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Time Picker

To provide a widget for selecting a time, use the TimePicker widget, which allows the user to select the hour and minute in a familiar interface.

In this tutorial, you'll create a TimePickerDialog, which presents the time picker in a floating dialog box at the press of a button. When the time is set by the user, a TextView will update with the new date.

  1. Start a new project named HelloTimePicker.
  2. Open the res/layout/main.xml file and insert the following:
    <?xml version="1.0" encoding="utf-8"?>
    <LinearLayout xmlns:android="http://schemas.android.com/apk/res/android"
        <TextView android:id="@+id/timeDisplay"
        <Button android:id="@+id/pickTime"
            android:text="Change the time"/>

    This is a basic LinearLayout with a TextView that will display the time and a Button that will open the TimePickerDialog.

  3. Open HelloTimePicker.java and insert the following class members:
        private TextView mTimeDisplay;
        private Button mPickTime;
        private int mHour;
        private int mMinute;
        static final int TIME_DIALOG_ID = 0;

    This declares variables for the layout elements and time fields. The TIME_DIALOG_ID is a static integer that uniquely identifies the dialog.

  4. Now insert the following code for the onCreate() method:
        protected void onCreate(Bundle savedInstanceState) {
            // capture our View elements
            mTimeDisplay = (TextView) findViewById(R.id.timeDisplay);
            mPickTime = (Button) findViewById(R.id.pickTime);
            // add a click listener to the button
            mPickTime.setOnClickListener(new View.OnClickListener() {
                public void onClick(View v) {
            // get the current time
            final Calendar c = Calendar.getInstance();
            mHour = c.get(Calendar.HOUR_OF_DAY);
            mMinute = c.get(Calendar.MINUTE);
            // display the current date

    First, the content is set to the main.xml layout and then the TextView and Button are captured with findViewById(int). Then an View.OnClickListener is created for the Button, so that when clicked, it will call showDialog(int), passing the unique integer ID for the time picker dialog. Using showDialog(int) allows the Activity to manage the life-cycle of the dialog and will call the onCreateDialog(int) callback method to request the Dialog that should be displayed (which you'll define later). After the on-click listener is set, a new Calendar is created to get the current hour and minute. Finally, the private updateDisplay() method is called in order to fill the TextView with the current time.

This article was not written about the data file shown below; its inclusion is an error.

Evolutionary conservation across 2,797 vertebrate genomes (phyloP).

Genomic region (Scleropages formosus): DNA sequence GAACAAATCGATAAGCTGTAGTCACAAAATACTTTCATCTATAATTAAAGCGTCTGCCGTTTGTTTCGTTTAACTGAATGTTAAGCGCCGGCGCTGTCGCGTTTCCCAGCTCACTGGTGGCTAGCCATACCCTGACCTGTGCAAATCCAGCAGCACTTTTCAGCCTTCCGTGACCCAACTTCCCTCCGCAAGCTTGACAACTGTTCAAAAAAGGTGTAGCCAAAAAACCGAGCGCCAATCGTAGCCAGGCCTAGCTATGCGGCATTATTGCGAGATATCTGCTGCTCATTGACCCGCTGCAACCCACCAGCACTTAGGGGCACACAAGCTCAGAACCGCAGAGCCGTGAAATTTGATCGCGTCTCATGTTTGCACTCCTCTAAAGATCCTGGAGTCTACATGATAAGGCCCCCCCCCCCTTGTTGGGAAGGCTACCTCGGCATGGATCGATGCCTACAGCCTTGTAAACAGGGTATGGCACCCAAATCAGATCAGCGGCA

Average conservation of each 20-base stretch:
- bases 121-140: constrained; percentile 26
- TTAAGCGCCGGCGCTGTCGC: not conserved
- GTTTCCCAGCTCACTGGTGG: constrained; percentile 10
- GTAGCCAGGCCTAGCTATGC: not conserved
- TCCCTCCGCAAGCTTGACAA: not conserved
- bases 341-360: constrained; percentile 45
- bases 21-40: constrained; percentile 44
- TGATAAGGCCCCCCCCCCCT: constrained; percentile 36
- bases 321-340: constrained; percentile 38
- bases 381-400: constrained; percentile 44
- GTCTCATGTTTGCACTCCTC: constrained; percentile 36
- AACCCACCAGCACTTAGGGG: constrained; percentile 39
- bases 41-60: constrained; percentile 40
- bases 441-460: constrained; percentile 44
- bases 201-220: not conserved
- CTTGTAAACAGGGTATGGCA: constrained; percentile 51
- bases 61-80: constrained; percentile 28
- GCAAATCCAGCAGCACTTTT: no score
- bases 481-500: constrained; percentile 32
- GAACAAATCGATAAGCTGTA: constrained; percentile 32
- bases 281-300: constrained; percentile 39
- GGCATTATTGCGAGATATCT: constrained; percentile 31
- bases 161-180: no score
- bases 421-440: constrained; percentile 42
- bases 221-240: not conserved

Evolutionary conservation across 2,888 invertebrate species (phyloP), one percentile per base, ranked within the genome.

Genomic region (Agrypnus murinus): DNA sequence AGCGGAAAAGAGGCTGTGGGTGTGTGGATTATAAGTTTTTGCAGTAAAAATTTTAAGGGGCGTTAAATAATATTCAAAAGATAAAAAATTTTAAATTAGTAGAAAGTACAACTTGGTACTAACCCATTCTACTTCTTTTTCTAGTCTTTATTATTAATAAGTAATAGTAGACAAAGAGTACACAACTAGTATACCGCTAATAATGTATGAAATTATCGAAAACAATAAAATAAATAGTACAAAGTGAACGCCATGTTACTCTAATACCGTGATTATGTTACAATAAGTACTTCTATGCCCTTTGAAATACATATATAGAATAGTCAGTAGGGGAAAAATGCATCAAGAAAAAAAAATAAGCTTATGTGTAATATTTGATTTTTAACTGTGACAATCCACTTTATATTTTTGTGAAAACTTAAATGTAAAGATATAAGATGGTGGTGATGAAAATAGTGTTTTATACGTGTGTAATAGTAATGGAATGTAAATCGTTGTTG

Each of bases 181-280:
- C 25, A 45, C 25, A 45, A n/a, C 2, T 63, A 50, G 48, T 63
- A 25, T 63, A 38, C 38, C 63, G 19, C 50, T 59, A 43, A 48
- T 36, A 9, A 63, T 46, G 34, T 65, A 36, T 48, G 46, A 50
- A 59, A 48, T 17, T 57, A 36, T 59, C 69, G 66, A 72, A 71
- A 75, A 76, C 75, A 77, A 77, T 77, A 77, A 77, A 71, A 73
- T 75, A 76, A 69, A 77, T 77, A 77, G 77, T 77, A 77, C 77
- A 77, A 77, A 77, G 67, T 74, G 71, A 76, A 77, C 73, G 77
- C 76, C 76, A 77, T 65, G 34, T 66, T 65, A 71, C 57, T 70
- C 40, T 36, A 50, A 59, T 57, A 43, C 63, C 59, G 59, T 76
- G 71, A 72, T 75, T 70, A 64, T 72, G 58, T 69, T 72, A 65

5. Add the updateDisplay() and pad() methods:
    // updates the time we display in the TextView
    private void updateDisplay() {
            new StringBuilder()
    private static String pad(int c) {
        if (c >= 10)
            return String.valueOf(c);
            return "0" + String.valueOf(c);

    The updateDisplay() method uses the member fields for the time and inserts them in the mTimeDisplay TextView. The pad() method returns the appropriate string representation of the hour or minute—it will prefix a zero to the number if it's a single digit.

  6. Add a class member for a TimePickerDialog.OnTimeSetListener that will be called when the user sets a new time:
    // the callback received when the user "sets" the time in the dialog
    private TimePickerDialog.OnTimeSetListener mTimeSetListener =
        new TimePickerDialog.OnTimeSetListener() {
            public void onTimeSet(TimePicker view, int hourOfDay, int minute) {
                mHour = hourOfDay;
                mMinute = minute;

    When the user is done setting the time (clicks the "Set" button), the onTimeSet() method is called and it updates the member fields with the new time and updates the layout's TextView.

  7. Add the onCreateDialog(int) callback method:
    protected Dialog onCreateDialog(int id) {
        switch (id) {
        case TIME_DIALOG_ID:
            return new TimePickerDialog(this,
                    mTimeSetListener, mHour, mMinute, false);
        return null;

    This is an Activity callback that is passed the identifier you passed to showDialog(int), in the Button's on-click listener. When the ID matches, this initializes the TimePickerDialog with the member variables initialized at the end of onCreate() and the TimePickerDialog.OnTimeSetListener created in the previous step.

  8. Run the application.

When you press the "Change the time" button, you should see the following:


  1. TimePicker
  2. TimePickerDialog.OnTimeSetListener
  3. Button
  4. TextView
  5. Calendar
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